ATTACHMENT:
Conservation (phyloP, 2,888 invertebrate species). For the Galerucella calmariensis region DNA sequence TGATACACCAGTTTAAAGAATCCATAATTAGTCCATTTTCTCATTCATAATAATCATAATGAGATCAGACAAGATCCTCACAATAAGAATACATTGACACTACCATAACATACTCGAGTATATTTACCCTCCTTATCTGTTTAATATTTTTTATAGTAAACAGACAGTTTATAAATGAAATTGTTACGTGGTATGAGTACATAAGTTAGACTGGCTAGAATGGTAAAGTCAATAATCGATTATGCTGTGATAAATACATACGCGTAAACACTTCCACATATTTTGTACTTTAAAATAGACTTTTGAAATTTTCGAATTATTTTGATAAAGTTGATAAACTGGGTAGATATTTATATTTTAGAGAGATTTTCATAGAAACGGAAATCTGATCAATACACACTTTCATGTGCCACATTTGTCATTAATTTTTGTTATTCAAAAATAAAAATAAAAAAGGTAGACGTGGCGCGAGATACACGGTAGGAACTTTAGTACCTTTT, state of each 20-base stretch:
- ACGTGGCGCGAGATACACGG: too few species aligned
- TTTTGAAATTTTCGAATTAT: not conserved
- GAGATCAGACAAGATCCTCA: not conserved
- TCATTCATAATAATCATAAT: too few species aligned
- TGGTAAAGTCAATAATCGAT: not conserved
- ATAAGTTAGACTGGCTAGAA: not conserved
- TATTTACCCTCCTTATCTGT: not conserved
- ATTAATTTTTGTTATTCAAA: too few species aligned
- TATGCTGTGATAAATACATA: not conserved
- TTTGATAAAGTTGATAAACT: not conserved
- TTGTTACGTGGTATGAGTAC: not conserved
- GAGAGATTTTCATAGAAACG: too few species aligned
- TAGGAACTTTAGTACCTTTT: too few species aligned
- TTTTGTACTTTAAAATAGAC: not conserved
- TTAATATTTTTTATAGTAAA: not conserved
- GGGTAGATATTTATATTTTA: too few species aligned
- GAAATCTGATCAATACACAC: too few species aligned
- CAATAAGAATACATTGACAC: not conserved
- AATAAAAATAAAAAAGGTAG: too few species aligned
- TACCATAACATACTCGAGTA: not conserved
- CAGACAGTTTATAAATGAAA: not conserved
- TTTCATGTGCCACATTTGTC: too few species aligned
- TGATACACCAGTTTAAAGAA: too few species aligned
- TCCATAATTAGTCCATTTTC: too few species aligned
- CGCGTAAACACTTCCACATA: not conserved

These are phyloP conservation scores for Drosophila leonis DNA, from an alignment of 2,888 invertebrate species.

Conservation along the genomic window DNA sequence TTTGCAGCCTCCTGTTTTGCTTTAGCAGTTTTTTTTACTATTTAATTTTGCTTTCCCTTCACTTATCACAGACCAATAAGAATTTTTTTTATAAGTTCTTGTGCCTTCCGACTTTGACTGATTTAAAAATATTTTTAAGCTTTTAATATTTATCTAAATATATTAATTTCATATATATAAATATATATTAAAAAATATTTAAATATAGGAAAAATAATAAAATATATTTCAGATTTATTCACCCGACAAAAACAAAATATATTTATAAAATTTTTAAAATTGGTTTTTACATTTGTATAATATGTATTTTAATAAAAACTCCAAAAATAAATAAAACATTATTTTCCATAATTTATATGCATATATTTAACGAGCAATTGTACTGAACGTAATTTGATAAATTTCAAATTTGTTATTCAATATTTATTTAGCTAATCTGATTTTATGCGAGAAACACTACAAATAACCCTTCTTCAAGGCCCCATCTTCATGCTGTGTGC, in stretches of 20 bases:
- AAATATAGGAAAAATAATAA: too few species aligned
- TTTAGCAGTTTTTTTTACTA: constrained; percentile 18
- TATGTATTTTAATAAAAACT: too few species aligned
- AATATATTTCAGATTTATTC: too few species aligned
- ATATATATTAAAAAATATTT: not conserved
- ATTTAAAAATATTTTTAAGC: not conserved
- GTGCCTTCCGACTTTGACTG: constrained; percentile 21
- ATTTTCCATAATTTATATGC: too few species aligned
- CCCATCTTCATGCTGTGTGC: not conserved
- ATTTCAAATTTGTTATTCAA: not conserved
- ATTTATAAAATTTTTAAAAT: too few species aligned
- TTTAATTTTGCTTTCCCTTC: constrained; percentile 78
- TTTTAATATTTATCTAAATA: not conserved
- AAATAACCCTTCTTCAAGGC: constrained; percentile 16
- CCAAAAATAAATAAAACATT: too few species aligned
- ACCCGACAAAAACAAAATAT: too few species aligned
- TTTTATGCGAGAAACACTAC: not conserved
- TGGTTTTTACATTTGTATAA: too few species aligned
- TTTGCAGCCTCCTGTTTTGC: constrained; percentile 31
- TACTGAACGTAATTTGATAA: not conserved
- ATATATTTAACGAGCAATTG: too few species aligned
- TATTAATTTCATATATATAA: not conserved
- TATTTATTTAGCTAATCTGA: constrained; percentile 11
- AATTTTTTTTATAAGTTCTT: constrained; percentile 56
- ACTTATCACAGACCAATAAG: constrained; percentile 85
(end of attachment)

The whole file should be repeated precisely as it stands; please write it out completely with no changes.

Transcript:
Conservation (phyloP, 2,888 invertebrate species). For the Galerucella calmariensis region DNA sequence TGATACACCAGTTTAAAGAATCCATAATTAGTCCATTTTCTCATTCATAATAATCATAATGAGATCAGACAAGATCCTCACAATAAGAATACATTGACACTACCATAACATACTCGAGTATATTTACCCTCCTTATCTGTTTAATATTTTTTATAGTAAACAGACAGTTTATAAATGAAATTGTTACGTGGTATGAGTACATAAGTTAGACTGGCTAGAATGGTAAAGTCAATAATCGATTATGCTGTGATAAATACATACGCGTAAACACTTCCACATATTTTGTACTTTAAAATAGACTTTTGAAATTTTCGAATTATTTTGATAAAGTTGATAAACTGGGTAGATATTTATATTTTAGAGAGATTTTCATAGAAACGGAAATCTGATCAATACACACTTTCATGTGCCACATTTGTCATTAATTTTTGTTATTCAAAAATAAAAATAAAAAAGGTAGACGTGGCGCGAGATACACGGTAGGAACTTTAGTACCTTTT, state of each 20-base stretch:
- ACGTGGCGCGAGATACACGG: too few species aligned
- TTTTGAAATTTTCGAATTAT: not conserved
- GAGATCAGACAAGATCCTCA: not conserved
- TCATTCATAATAATCATAAT: too few species aligned
- TGGTAAAGTCAATAATCGAT: not conserved
- ATAAGTTAGACTGGCTAGAA: not conserved
- TATTTACCCTCCTTATCTGT: not conserved
- ATTAATTTTTGTTATTCAAA: too few species aligned
- TATGCTGTGATAAATACATA: not conserved
- TTTGATAAAGTTGATAAACT: not conserved
- TTGTTACGTGGTATGAGTAC: not conserved
- GAGAGATTTTCATAGAAACG: too few species aligned
- TAGGAACTTTAGTACCTTTT: too few species aligned
- TTTTGTACTTTAAAATAGAC: not conserved
- TTAATATTTTTTATAGTAAA: not conserved
- GGGTAGATATTTATATTTTA: too few species aligned
- GAAATCTGATCAATACACAC: too few species aligned
- CAATAAGAATACATTGACAC: not conserved
- AATAAAAATAAAAAAGGTAG: too few species aligned
- TACCATAACATACTCGAGTA: not conserved
- CAGACAGTTTATAAATGAAA: not conserved
- TTTCATGTGCCACATTTGTC: too few species aligned
- TGATACACCAGTTTAAAGAA: too few species aligned
- TCCATAATTAGTCCATTTTC: too few species aligned
- CGCGTAAACACTTCCACATA: not conserved

These are phyloP conservation scores for Drosophila leonis DNA, from an alignment of 2,888 invertebrate species.

Conservation along the genomic window DNA sequence TTTGCAGCCTCCTGTTTTGCTTTAGCAGTTTTTTTTACTATTTAATTTTGCTTTCCCTTCACTTATCACAGACCAATAAGAATTTTTTTTATAAGTTCTTGTGCCTTCCGACTTTGACTGATTTAAAAATATTTTTAAGCTTTTAATATTTATCTAAATATATTAATTTCATATATATAAATATATATTAAAAAATATTTAAATATAGGAAAAATAATAAAATATATTTCAGATTTATTCACCCGACAAAAACAAAATATATTTATAAAATTTTTAAAATTGGTTTTTACATTTGTATAATATGTATTTTAATAAAAACTCCAAAAATAAATAAAACATTATTTTCCATAATTTATATGCATATATTTAACGAGCAATTGTACTGAACGTAATTTGATAAATTTCAAATTTGTTATTCAATATTTATTTAGCTAATCTGATTTTATGCGAGAAACACTACAAATAACCCTTCTTCAAGGCCCCATCTTCATGCTGTGTGC, in stretches of 20 bases:
- AAATATAGGAAAAATAATAA: too few species aligned
- TTTAGCAGTTTTTTTTACTA: constrained; percentile 18
- TATGTATTTTAATAAAAACT: too few species aligned
- AATATATTTCAGATTTATTC: too few species aligned
- ATATATATTAAAAAATATTT: not conserved
- ATTTAAAAATATTTTTAAGC: not conserved
- GTGCCTTCCGACTTTGACTG: constrained; percentile 21
- ATTTTCCATAATTTATATGC: too few species aligned
- CCCATCTTCATGCTGTGTGC: not conserved
- ATTTCAAATTTGTTATTCAA: not conserved
- ATTTATAAAATTTTTAAAAT: too few species aligned
- TTTAATTTTGCTTTCCCTTC: constrained; percentile 78
- TTTTAATATTTATCTAAATA: not conserved
- AAATAACCCTTCTTCAAGGC: constrained; percentile 16
- CCAAAAATAAATAAAACATT: too few species aligned
- ACCCGACAAAAACAAAATAT: too few species aligned
- TTTTATGCGAGAAACACTAC: not conserved
- TGGTTTTTACATTTGTATAA: too few species aligned
- TTTGCAGCCTCCTGTTTTGC: constrained; percentile 31
- TACTGAACGTAATTTGATAA: not conserved
- ATATATTTAACGAGCAATTG: too few species aligned
- TATTAATTTCATATATATAA: not conserved
- TATTTATTTAGCTAATCTGA: constrained; percentile 11
- AATTTTTTTTATAAGTTCTT: constrained; percentile 56
- ACTTATCACAGACCAATAAG: constrained; percentile 85